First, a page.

Holiday Gluttony Can Spell Disaster for Undiagnosed Diabetics

Posted by dlife on Tue, Nov 21, 06, 08:19 AM 0 Comment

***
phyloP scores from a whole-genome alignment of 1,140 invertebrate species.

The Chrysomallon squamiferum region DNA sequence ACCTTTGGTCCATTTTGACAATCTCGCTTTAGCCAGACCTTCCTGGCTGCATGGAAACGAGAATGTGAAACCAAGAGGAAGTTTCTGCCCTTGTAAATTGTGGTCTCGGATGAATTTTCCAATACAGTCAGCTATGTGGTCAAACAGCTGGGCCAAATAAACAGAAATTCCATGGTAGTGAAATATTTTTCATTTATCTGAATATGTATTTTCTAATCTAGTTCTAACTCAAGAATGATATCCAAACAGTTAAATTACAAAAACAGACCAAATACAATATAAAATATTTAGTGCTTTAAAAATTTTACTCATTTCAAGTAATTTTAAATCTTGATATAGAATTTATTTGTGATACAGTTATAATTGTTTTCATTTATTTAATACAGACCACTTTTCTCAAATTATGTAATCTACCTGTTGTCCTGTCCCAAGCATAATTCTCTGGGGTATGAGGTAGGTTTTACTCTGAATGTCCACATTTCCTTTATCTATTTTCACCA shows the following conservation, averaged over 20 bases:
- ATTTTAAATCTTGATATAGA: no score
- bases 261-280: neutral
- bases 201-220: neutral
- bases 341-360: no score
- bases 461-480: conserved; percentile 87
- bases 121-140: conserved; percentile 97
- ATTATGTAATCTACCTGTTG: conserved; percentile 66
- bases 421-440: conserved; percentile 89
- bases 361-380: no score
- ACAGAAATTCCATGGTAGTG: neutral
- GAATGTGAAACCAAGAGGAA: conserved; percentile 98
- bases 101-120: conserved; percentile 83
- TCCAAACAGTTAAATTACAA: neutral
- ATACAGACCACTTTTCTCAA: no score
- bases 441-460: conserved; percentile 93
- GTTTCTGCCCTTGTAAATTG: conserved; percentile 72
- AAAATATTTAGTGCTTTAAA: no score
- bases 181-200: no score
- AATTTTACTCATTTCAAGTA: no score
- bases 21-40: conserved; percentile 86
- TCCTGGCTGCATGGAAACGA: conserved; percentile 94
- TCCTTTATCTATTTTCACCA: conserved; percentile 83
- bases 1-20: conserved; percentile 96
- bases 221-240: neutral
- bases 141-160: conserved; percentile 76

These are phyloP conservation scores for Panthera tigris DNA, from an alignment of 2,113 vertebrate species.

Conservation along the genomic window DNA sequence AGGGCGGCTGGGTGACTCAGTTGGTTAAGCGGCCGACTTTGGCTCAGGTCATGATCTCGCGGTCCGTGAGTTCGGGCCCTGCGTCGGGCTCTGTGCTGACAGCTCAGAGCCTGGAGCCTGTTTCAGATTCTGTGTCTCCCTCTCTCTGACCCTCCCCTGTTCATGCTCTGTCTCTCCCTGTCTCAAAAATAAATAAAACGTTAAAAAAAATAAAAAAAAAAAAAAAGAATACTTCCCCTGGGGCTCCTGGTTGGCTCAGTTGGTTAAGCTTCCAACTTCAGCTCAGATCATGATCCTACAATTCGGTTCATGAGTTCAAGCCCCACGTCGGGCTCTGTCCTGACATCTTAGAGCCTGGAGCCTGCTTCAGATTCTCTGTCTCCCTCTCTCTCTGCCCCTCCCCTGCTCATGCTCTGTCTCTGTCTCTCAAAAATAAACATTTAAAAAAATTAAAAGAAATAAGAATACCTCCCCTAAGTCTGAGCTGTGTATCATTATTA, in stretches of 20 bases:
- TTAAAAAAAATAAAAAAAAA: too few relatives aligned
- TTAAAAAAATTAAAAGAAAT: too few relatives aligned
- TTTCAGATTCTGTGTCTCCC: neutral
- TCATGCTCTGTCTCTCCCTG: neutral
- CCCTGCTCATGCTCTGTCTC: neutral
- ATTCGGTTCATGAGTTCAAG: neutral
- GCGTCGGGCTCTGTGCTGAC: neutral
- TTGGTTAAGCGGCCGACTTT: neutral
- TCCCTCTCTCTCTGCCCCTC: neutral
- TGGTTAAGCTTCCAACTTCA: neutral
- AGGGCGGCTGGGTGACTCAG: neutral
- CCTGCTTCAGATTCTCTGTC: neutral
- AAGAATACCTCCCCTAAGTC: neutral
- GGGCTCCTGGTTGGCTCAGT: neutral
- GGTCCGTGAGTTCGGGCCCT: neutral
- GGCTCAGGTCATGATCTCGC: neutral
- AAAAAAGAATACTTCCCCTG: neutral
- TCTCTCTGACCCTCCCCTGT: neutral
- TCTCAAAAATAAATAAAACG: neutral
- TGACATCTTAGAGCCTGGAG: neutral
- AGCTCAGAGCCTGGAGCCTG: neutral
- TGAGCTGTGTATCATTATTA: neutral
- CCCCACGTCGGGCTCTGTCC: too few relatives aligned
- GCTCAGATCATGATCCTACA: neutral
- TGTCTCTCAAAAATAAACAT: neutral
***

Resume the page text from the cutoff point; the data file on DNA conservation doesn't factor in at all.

November 21, 2006 (Newswise) Hearty feasts and couch-potato marathons are holiday traditions, but UT Southwestern Medical Center experts warn that packing on pounds and not exercising could be deadly for the 6 million Americans who have diabetes and dont even know it.Diabetes, a metabolic disorder linked with obesity, can be a silent killer because its symptoms arent sudden, but build up over time and lead to heart disease or other maladies.Thats bad news for those with undiagnosed diabetes.The obesity epidemic is surging and people dont realize theyre setting themselves up to develop diabetes. Theyre like ticking time bombs, said Dr. Manisha Chandalia, an endocrinologist at UT Southwestern. Without treatment, high levels of blood sugars in the body can damage blood vessels and nerves over time, leading to high cholesterol, hypertension, stroke, kidney disease and amputations.If you are age 40 or older, obese, lack physical activity or have a family history of diabetes, Dr. Chandalia recommends making time during the holidays to visit a doctor for a diabetes test. Symptoms include excessive thirst or hunger, dramatic weight loss, fatigue, frequent urination or blurry vision.The holidays also are a perfect time to start getting healthy, she said, offering these tips: Set consistent meal times. Avoid fast food. At parties, cut food portions in half or dont eat large portions of food, even healthy food. Eat skinless chicken or turkey. Use low-calorie ingredients when making treats. Exercise regularly. Go on walks to see holiday displays. If you are an appropriate weight for your age, maintain your weight. In certain ethnicities, such as Asians, even modest weight gain can set the stage for developing diabetes.Long-term tips include: If you are overweight, try to lose 5 percent to 7 percent of your body weight through exercise and eating right. Exercise regularly. Walk at least 30 minutes a day. Eat a nutritious diet high in fiber and whole grain. Reduce the intake of high-calorie food.Various research studies have shown that maintaining a healthy lifestyle with a balanced diet, weight management and regular exercise can prevent the development of diabetes or help control an existing condition, said Dr. Chandalia, an associate professor of internal medicine.Diabetes has several basic forms and stages:Pre-diabetes: People have higher-than-normal blood sugar levels but the levels are not high enough for a diabetes diagnosis.Type 1: The immune system attacks insulin-producing beta cells in the pancreas, requiring insulin to survive. This typically affects children.Type 2: The body cant efficiently use its own insulin and insulin production cant keep up with the high demand, so glucose builds up in the blood and the body cant burn the blood sugars that are its main source of fuel. This is normally associated with older age, obesity, diabetic family history, physical inactivity and certain ethnicities, but is increasingly diagnosed in overweight children as well.With about 14 million diagnosed cases of type 1 or type 2 diabetes and 6 million undiagnosed cases, its vital to stay healthy during the holidays, Dr. Chandalia said.Keep in mind, she said, that it takes more than avoiding sugary treats.Diabetes doesnt occur just because of eating sugar. Sugar, as any other food, provides excess calories that can lead to obesity and a predisposition to diabetes, Dr. Chandalia said. If you dont eat sugar, and continue to eat extra calories from other foods, you may still develop diabetes.